Erin looked from the wolf to the approaching townspeople, more than a few of whom had armed themselves at the word that there was a monster running around town again. “Terra, do you think you could distract them?”
“Come on, Kota, we need to get to Wen.”
The wolf nodded and Terra stared as they ran off before he remembered the crowd. He threw his hands up to get their attention and before Kota and Erin went out of earshot they heard him say, “Now, I know you’re all wondering about the wolf, but what you really need to be thinking about is how to get a griffin out of a clock tower.”
Erin laughed, if only because she couldn’t think of anything else to do at this point. Everything had gone absolutely insane today, and she hardly even blinked at the gasps and stares they earned as Kota, without missing a step, went from wolf to himself again.
“You have the stone?” he asked and when she nodded that seemed to be answer enough.
They reached the bridge together and Kota just barely managed to stop Erin from plunging into the river as she slid down the bank again. The old man in the river looked up at them and his breath seemed to catch in his throat as he said, “You came back.”
“You, the curse,” Erin gasped out, but after all of the running she could barely string a sentence together.
Kota seemed to understand though as he looked at Wen with a new expression. “You’re the one Sollis wrote about?”
Wen sighed and said, “Aye, I am. What was all of that racket in town?”
“Don’t worry about it,” Erin said quickly, trying not to think of the people already looking for them. “What curse? What happened?”
Wen pinched the bridge of his nose and then said, “Your friend there may want to sit under the bridge while I tell you a story.”
Catching the hint, Kota and Erin immediately moved into the shade of the bridge, both being careful not to look too hard at the darker shape snuffling around the reeds.
“Once, long ago, this land was dry, and barren. No one lived here, no one even noticed it, until a…person saw it, and loved it, and asked that care of it be given to him. That care was granted, and this person channeled life into the land, forming a river and nourishing the ground so that it came forth. People came to the river, and this person loved them too, and the town that they built. Oh, he loved it, the life that they brought with them, and extended his care to protect them, to help them to grow and prosper. The years flowed by like the river, and one generation came to the next, and he watched over them all, until the day he found someone like him.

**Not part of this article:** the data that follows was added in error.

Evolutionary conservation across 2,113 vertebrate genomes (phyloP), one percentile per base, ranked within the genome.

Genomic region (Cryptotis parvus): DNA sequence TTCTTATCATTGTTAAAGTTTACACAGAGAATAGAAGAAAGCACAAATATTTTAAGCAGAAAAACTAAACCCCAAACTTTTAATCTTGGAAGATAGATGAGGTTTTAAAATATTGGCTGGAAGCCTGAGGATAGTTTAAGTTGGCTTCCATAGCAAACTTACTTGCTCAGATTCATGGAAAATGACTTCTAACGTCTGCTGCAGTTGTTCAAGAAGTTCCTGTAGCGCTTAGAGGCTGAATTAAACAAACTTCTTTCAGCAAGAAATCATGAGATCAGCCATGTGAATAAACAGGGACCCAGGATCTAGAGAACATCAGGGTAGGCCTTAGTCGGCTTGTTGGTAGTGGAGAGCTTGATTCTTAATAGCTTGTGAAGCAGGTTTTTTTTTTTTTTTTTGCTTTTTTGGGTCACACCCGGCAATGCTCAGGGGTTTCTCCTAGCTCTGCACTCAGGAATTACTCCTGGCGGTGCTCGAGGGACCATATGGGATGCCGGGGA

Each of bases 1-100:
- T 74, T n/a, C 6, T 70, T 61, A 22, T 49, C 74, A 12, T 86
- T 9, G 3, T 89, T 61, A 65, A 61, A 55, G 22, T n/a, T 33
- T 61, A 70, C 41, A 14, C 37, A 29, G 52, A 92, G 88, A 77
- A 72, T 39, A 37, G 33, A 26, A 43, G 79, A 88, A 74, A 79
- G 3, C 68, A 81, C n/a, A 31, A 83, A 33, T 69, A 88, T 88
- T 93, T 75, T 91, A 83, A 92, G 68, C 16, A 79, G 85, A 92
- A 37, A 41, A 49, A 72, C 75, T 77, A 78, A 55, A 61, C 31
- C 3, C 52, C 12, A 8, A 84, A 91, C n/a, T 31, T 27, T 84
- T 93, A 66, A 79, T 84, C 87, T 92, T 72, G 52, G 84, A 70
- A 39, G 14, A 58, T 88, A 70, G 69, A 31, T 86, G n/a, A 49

“She walked the borders and the in between and loved the forest in his care like he loved the town, lending her care to the creatures there. Between them, this land flourished beyond compare, and there was no one closer. The people of the town though, they were afraid that the person would forget them and let the land die because he loved this other. So they resented her, and her children.
“Then came the people from beyond the care, those who walk the roads and call to the forgotten and the outsider. They came to the people of the town, and they offered them a solution so that they might have the love of their caretaker all to themselves. The people of the town agreed, and lured their caretaker away so that the roadwalkers, the wayfarers, could have their way with the other, and they took her beyond his land.
“The caretaker found that she was gone, and would have followed, but the people of the land cried out that they would die without him. He tried to explain that this was not so, but they did not, would not listen. So they bound him to the land, unable to follow his beloved, and with time, forgot him who cared for them, who loved them and this land even then, even now.”
Wen stopped and wiped his eyes, unable to look at the pair sitting under the bridge.